When a Roman Legion was “decimated” it suffered a literal 10% head-count cut. The UK public sector is about to be more than decimated by the IMF, unless the post-election National Government takes rapid and credible action in its first hundred days. Action to cut the cost of broadband roll-out by 50% (or more) and to use universal access to cut the cost of on-line service delivery by 50% and more should part of that hundred days.
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It is now apparent that the cost of organising fibre to most of the country has been greatly exaggerated by those concerned to avoid having to admit to policy mistakes or to write-down recent investments. The Rutland Telecom 40 Mbps service to a community written off by other players illustrates what can be done by linking imaginative local solutions to existing backhaul services.
I like Simon Davison’s Analogy with the Digital Village Pump. In the US vision these pumps will deliver 1 Gbps streams for the local community to tap. In the UK the Regional Broadband Consortia are already working to deliver such streams to every local authority and 100 Mps streams to every school their budgets will run to. Add in needs of the Health Service and Local Government and Business and the way ahead is obvious – especially if local landowners are indeed willing to give free wayleaves and help with trenching and pole runs in return for free services to their farms, barn conversions and mini-business parks.
Meanwhile the quality of satellite services, as packaged by the reseller, may vary as widely as those offered by local loop unbundlers, but these are already used around the world to bring low cost 2 – 8 Mbps services to isolated areas (plus emergency back-up, smart metering etc to entire nations). UK access will be similarly transformed if the satellite launch this autumn is successful. Meanwhile giving data mobiles to those responsible for front-line public service delivery (e.g. cummunity nurses, midwives, social workers, policemen) has already helped delivered paybacks of under 3 months in the UK.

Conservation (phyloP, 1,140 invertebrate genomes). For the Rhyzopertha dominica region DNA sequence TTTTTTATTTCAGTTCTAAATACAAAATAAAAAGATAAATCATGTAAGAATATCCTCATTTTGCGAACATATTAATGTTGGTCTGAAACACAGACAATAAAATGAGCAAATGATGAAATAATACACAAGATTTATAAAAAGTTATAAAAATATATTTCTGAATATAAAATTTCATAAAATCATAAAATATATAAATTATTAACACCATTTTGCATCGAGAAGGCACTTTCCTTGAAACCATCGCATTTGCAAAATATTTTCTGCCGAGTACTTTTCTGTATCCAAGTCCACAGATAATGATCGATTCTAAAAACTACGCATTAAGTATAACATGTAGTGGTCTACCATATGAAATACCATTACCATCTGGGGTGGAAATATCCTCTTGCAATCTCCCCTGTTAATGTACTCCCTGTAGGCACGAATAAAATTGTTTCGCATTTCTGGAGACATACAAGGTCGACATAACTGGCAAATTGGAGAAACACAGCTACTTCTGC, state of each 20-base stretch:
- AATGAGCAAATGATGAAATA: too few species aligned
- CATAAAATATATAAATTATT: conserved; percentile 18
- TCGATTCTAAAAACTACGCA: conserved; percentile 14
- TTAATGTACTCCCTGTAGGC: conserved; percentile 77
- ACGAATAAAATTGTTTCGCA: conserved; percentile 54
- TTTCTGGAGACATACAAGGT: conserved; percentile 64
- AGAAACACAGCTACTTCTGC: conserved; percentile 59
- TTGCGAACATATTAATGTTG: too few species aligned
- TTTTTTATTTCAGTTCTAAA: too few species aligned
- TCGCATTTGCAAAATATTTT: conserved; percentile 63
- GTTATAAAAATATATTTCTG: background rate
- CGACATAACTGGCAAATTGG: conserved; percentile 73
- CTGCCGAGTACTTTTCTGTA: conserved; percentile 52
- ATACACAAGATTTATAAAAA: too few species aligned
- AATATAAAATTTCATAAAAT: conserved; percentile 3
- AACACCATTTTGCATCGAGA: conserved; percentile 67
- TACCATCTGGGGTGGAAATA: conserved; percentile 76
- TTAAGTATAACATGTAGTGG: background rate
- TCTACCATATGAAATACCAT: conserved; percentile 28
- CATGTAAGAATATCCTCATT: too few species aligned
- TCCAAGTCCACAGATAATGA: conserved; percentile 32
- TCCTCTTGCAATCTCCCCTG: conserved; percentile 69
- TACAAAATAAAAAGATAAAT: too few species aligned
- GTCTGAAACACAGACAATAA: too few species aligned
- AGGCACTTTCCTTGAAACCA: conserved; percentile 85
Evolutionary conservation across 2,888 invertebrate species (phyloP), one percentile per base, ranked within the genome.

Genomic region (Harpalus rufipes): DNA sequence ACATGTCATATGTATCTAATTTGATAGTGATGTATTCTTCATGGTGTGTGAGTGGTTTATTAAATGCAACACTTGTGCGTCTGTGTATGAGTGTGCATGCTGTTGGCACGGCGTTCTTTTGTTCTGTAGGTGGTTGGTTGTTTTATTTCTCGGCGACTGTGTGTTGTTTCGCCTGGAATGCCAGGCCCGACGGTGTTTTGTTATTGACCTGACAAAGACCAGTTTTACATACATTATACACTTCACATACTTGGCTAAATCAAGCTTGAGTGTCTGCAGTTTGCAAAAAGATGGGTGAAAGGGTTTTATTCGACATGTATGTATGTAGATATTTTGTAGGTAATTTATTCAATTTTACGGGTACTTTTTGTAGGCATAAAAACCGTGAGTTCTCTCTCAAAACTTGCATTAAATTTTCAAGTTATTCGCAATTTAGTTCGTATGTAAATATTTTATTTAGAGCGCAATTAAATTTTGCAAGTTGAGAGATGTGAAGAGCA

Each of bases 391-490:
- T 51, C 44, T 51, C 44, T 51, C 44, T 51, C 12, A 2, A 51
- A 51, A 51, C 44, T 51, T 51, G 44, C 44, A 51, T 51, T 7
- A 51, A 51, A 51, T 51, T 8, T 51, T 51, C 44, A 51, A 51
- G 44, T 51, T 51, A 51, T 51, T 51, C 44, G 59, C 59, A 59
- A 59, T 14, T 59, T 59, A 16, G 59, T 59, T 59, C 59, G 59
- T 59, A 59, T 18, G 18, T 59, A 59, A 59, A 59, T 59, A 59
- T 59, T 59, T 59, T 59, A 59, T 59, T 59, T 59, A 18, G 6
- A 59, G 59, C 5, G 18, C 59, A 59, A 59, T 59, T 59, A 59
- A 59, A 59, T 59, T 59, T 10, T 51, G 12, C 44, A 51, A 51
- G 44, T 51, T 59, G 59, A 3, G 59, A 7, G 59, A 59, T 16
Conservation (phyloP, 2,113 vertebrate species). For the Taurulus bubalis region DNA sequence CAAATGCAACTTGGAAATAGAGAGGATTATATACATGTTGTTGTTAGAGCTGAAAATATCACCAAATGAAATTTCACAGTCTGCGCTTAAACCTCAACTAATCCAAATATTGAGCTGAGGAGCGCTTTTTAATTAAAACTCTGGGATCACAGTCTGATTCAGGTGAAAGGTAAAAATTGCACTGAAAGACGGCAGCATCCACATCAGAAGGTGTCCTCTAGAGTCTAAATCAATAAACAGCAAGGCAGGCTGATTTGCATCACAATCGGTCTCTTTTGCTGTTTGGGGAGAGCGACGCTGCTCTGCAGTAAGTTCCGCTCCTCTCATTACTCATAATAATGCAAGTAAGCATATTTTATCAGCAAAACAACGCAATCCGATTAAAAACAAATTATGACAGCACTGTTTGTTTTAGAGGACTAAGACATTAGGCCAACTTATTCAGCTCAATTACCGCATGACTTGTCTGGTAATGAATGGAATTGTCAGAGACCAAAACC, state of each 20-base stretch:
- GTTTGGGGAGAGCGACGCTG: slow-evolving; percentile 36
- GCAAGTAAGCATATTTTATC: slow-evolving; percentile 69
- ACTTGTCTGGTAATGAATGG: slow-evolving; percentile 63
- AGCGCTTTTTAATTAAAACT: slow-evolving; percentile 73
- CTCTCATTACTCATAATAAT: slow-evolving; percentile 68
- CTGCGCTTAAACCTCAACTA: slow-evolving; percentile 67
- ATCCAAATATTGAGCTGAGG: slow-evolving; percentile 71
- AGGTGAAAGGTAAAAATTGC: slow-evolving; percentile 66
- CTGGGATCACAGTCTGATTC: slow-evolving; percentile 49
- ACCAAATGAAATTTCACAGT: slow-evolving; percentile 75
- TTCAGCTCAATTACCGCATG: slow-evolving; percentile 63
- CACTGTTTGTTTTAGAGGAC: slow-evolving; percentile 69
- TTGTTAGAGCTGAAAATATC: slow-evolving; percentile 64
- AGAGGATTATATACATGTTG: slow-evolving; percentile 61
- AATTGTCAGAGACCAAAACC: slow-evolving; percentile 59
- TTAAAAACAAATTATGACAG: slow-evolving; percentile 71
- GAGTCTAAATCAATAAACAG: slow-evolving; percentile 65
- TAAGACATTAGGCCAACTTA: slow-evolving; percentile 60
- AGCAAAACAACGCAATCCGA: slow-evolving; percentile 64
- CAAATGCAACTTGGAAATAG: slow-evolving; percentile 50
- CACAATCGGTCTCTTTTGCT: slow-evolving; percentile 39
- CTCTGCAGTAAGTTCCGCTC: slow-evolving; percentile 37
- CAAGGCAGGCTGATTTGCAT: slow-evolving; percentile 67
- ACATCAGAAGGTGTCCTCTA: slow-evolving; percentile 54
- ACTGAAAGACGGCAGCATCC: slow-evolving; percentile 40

There are many provisos, but it looks as though the time is now ripe to move “the great broadband debate” on from “an expensive centrally planned big-bang challenge” to “an opportunity to set communities free to pursue low entry-cost, local incremental change”.
And if the incumbent ends up providing most of the back-haul and technical support … ca va …. provided they win the business in free and fair competition.
So what is the role of Government, including Ofcom?
Here we have a clear political divide between those who believe in central planning and those who do not. Such a divide is not new. There was a similar debate in the 1840s over the rollout of the railways. Britain subsequently led the way into the railway age because it decided that the state should not even try to predict demand. But we should also remember that the subsequent roller-coaster of boom and bust involved long-range planning on the part of the great municipalities of the North (e.g. Bradford, Leeds, Manchester and Newcastle) that should put the mandarins of 20th Century Whitehall, let alone 21st Century short-term “optimisers”, to shame.
The result did indeed include duplication of effort – but it helped lead to the UK domination of World markets until the world tore itself apart in World War 1 – and the National Government of Lloyd George decided that its “Land fit For Heroes” should be planned by the silos of Whitehall – not left to the mix of municipal enterprise, free markets and national “inspectorates” that had created, funded and safety-checked infrastructure on which we still rely today.
Bearing in mind their recent track records, including Local Loop unbundling, the current UK sistuation on Spectrum allocation and the Digital Economy Act – do you really think that BIS and Ofcom will do a better job than the Victorians did with the railways?
Should they not focus on their knitting?
– including well-informed and “fair” (and what is “fair”?) decisons on matters such as:
competition in back haul for services to the digital village pump (the well-head for community networks, who-ever provides them)
information to consumers (business as well as consumer) on quality of service (to enable informed choice), including on throughput and resilience.